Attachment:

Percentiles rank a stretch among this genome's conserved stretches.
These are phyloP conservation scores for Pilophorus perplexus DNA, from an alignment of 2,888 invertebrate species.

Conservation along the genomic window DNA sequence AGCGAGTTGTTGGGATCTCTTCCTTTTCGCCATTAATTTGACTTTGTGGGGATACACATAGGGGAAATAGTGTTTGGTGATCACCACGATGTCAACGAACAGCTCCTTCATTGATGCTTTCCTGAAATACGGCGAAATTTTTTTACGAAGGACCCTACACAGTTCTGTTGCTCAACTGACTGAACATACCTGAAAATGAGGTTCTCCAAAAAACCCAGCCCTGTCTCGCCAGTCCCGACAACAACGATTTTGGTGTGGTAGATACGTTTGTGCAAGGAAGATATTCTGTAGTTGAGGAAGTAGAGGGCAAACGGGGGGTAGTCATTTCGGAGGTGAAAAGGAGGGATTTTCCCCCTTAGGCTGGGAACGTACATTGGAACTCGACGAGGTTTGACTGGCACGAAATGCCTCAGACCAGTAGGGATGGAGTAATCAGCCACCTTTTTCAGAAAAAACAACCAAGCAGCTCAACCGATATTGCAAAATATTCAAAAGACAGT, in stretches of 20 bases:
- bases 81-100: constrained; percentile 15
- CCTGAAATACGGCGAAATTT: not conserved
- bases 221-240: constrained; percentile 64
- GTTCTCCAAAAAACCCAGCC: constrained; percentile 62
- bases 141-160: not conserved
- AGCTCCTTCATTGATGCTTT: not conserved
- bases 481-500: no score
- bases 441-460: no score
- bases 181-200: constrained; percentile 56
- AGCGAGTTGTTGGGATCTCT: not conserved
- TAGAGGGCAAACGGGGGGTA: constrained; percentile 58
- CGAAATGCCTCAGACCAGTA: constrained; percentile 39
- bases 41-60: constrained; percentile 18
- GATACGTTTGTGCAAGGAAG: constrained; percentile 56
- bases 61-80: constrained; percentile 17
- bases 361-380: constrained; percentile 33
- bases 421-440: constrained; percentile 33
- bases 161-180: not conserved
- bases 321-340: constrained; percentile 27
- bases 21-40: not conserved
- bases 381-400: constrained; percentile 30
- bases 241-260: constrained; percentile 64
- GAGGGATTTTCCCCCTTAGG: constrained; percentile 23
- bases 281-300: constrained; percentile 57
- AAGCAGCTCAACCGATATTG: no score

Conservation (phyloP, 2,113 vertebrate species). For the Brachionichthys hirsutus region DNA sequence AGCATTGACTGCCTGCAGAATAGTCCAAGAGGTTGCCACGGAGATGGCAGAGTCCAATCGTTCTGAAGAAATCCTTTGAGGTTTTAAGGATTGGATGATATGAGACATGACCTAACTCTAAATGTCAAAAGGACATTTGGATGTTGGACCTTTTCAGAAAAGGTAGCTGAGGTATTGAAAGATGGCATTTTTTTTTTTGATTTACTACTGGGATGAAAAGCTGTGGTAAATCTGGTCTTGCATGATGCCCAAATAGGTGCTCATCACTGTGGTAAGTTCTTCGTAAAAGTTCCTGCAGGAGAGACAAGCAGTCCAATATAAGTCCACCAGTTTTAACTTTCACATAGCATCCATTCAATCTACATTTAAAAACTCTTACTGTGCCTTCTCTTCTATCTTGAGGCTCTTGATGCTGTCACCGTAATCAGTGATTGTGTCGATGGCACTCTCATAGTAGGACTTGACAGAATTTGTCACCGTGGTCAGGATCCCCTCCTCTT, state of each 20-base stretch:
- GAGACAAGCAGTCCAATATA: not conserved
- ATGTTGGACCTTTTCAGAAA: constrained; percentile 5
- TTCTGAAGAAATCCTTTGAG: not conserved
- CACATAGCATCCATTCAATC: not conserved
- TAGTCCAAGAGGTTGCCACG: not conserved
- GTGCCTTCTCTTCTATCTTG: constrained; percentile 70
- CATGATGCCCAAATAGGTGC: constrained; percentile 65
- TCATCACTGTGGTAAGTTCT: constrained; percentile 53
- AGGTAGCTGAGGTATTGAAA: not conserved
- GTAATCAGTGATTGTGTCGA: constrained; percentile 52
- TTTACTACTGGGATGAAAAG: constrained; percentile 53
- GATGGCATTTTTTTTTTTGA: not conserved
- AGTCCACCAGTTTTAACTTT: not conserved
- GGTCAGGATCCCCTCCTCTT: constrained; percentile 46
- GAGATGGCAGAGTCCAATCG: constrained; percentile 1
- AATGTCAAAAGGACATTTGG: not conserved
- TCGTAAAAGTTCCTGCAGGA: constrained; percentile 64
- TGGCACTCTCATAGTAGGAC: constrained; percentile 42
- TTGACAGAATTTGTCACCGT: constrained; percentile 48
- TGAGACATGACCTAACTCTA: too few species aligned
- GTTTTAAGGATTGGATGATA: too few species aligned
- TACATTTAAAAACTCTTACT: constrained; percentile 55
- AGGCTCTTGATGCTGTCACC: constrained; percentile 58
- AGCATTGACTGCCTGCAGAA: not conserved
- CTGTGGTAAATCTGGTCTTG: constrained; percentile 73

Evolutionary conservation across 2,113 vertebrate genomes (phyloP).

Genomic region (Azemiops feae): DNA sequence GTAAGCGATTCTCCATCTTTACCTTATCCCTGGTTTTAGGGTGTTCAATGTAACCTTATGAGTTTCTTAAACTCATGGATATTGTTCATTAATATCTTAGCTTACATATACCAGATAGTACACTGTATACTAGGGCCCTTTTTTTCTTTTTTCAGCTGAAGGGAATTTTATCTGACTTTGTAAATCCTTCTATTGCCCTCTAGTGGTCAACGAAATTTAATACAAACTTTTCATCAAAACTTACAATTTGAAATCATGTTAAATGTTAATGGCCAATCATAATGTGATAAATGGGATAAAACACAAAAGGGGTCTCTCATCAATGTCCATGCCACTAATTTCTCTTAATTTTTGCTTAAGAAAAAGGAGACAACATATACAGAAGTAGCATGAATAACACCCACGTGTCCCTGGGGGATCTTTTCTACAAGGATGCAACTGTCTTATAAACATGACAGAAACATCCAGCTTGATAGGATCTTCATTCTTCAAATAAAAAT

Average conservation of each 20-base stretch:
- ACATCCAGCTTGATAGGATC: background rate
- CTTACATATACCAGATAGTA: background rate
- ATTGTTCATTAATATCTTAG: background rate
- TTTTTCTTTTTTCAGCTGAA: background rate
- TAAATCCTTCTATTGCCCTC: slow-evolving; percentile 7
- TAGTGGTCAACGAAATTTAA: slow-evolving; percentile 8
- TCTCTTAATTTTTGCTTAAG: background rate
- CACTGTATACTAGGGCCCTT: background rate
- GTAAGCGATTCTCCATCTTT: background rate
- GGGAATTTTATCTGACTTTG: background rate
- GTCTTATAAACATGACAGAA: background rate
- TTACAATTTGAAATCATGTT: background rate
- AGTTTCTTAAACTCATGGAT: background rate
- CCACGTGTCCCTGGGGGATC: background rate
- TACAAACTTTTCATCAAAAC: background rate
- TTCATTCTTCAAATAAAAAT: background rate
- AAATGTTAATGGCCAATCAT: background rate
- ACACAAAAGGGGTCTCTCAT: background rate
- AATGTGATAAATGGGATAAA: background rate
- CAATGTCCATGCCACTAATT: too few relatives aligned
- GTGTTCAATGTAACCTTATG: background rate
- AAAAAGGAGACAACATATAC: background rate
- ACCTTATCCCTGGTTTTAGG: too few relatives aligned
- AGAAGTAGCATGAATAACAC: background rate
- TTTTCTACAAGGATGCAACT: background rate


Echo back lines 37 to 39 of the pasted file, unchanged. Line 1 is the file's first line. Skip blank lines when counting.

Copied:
- TCATCACTGTGGTAAGTTCT: constrained; percentile 53
- AGGTAGCTGAGGTATTGAAA: not conserved
- GTAATCAGTGATTGTGTCGA: constrained; percentile 52